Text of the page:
Matt Yglesias argues that since the federal government can borrow money at negative interest rates, it should borrow instead of taxing:
You're the mayor of a city. A storm strikes and ruins a whole bunch of your police cars. Now you need to buy new ones. You have two options for paying for the cars—you can borrow the money and pay the bill ten years from now, or you can raise taxes and pay right now. The case for paying later is pretty clear. In ten years' time your city's overall economic output will be higher so the burden of paying off the loan then will be lessened. On the other hand, the case for paying now is also pretty clear—lenders generally expect interest payments in exchange for their loans so the total cost of the debt option is higher. But wait! The city's accountants show up and point out that it's currently possible for the city to borrow at a negative real rate. Suddenly the interest costs are off the table as a reason to prefer paying sooner.
So what's left? Nothing. The city will be richer in ten years, so pay then. The logic becomes especially compelling when you recognize that the city's income will grow more rapidly under the lower-tax regime that encourages more investment in residential and commercial property and more business activity.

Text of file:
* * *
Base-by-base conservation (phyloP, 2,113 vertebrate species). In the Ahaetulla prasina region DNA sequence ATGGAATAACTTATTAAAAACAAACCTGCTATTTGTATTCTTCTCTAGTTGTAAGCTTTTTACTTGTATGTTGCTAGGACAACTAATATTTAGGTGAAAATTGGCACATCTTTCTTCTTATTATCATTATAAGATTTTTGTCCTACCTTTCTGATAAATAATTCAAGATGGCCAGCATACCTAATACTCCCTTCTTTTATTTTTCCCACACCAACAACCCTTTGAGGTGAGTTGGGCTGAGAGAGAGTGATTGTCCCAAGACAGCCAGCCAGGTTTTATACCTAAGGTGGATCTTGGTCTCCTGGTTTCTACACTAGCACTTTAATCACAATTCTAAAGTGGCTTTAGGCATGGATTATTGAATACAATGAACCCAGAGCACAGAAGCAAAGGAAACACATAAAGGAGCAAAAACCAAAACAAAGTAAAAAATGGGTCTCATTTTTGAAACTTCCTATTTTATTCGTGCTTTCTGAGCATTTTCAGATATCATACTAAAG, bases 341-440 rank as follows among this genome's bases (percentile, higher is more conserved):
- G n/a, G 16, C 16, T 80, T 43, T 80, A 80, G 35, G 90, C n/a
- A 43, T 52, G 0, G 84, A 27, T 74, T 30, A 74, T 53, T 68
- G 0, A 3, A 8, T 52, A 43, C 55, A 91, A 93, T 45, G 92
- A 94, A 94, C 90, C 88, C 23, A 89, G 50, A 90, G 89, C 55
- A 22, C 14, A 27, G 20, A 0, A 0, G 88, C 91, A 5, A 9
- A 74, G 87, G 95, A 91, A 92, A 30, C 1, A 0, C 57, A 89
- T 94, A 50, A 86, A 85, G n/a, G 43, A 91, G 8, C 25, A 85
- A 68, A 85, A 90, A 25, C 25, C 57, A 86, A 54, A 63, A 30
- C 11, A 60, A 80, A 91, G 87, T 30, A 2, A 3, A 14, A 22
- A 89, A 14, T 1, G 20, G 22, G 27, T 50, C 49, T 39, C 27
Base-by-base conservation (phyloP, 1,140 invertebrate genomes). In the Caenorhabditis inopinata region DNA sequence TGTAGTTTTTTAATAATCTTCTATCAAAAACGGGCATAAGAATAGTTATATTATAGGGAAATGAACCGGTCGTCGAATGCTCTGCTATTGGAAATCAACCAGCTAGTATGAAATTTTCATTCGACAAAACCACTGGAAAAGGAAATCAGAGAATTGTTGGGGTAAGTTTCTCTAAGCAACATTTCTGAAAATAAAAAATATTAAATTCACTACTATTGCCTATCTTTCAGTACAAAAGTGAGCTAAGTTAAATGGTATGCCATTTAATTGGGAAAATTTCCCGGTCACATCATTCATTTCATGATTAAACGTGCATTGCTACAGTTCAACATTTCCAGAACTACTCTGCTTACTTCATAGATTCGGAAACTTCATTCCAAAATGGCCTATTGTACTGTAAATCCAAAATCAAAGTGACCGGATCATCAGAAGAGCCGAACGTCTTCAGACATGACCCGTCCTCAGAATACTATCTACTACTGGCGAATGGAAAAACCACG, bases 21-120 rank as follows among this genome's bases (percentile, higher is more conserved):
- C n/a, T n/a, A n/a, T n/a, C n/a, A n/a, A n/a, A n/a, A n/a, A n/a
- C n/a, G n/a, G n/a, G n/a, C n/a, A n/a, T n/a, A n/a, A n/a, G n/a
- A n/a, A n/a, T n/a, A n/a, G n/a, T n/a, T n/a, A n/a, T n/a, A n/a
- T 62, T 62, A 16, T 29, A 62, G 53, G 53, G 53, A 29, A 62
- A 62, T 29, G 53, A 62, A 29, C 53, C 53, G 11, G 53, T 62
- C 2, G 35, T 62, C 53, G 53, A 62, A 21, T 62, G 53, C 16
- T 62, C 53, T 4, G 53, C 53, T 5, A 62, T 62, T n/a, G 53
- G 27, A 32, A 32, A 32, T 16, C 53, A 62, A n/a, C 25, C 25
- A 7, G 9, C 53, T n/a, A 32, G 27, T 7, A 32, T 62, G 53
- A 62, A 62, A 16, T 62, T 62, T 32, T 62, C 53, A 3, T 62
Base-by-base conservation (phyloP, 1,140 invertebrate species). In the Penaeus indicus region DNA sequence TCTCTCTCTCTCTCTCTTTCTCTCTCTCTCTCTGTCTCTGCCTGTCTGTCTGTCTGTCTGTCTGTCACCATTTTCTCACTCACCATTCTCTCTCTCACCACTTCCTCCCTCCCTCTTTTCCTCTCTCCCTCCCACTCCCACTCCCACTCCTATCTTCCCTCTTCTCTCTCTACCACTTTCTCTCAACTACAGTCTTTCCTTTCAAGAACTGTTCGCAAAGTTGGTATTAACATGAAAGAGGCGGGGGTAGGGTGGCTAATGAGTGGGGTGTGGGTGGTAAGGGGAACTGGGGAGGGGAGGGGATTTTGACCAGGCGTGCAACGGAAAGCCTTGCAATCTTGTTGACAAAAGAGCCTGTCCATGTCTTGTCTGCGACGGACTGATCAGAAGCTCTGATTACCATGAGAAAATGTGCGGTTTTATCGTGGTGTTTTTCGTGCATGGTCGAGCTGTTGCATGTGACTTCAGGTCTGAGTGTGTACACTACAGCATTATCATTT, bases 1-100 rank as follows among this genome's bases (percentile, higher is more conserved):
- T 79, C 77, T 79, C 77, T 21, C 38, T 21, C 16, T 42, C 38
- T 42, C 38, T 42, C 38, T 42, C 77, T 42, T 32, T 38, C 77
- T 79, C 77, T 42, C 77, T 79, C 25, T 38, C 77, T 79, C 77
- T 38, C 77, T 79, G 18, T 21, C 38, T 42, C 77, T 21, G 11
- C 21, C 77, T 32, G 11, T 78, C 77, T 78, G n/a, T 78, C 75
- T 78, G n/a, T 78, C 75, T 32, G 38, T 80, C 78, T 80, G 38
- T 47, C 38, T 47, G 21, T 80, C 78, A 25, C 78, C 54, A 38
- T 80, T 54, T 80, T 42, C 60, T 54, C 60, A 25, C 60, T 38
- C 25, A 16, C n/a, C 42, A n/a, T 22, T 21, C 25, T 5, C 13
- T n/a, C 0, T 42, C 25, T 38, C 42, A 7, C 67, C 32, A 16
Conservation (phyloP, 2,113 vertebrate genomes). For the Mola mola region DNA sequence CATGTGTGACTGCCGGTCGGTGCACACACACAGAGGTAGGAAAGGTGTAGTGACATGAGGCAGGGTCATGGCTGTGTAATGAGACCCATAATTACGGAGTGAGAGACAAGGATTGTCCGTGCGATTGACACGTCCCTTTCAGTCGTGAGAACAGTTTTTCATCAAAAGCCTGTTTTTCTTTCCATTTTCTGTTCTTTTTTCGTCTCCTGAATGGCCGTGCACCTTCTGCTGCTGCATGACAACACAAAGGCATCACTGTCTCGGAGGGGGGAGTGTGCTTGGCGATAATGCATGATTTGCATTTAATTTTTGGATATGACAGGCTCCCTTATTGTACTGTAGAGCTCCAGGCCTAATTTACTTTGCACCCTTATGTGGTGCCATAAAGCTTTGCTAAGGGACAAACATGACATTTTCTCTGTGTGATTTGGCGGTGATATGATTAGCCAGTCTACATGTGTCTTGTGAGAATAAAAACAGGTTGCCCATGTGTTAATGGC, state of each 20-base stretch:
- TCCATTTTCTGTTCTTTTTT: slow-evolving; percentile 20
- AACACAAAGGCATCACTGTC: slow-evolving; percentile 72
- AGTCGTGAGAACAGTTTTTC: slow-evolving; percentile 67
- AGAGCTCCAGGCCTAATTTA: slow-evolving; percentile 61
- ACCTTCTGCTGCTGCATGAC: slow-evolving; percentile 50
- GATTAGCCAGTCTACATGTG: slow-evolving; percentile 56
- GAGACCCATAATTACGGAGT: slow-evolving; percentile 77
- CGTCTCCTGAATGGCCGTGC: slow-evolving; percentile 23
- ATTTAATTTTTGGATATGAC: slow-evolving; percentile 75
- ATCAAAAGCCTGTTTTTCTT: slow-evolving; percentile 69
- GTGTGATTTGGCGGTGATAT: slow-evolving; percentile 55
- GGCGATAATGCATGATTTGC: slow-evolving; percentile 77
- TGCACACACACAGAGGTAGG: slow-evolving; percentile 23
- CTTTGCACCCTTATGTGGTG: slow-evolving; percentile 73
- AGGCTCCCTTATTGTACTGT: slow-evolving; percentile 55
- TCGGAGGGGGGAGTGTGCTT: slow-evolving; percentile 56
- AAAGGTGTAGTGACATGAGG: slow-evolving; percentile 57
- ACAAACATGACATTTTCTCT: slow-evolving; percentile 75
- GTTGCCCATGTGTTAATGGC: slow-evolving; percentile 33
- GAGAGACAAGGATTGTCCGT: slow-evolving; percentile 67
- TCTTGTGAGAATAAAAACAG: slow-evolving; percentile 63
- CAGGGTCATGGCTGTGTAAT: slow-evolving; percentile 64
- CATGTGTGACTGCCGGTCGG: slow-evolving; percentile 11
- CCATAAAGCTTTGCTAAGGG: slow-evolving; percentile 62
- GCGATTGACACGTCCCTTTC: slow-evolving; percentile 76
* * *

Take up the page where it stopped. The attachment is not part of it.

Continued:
This is true. We should be borrowing more now, when interest rates are negative, and taxing less, since that slows down an already fragile economy.
However, this was written in the context of replying to a critic who thought it was crazy to suggest that we simply not tax at all. But the critic is right. The financial case for borrowing 100% of our budget might be sound, but the political economy case isn't.
One of the fundamental reasons for taxation is that it provides a constraint on democratic governments. If you want to appropriate a certain amount of the productive capacity of the country, you need to get permission from the citizens of the country, and you need to make that permission painful in some way. Otherwise the government will seize an ever bigger portion of the economy essentially by stealth. This is bad juju.
Borrowing is simply too easy. Politicians will always be attracted to it, because the money doesn't have to paid back until they're long out of office. This is one reason that so many states have burgeoning pension problems: politicians would rather hand out pension increases than pay increases, because the pension increases don't come due until they're long gone. Pay hikes, by contrast, require them to either raise taxes or else cut back on other spending.
But that kind of pain is useful. Societies do have to make tradeoffs, and human nature being what it is, those tradeoffs will only be made if the costs are fairly clear and fairly sharp. That's why maintaining the discipline of taxation is important even when borrowing costs are low.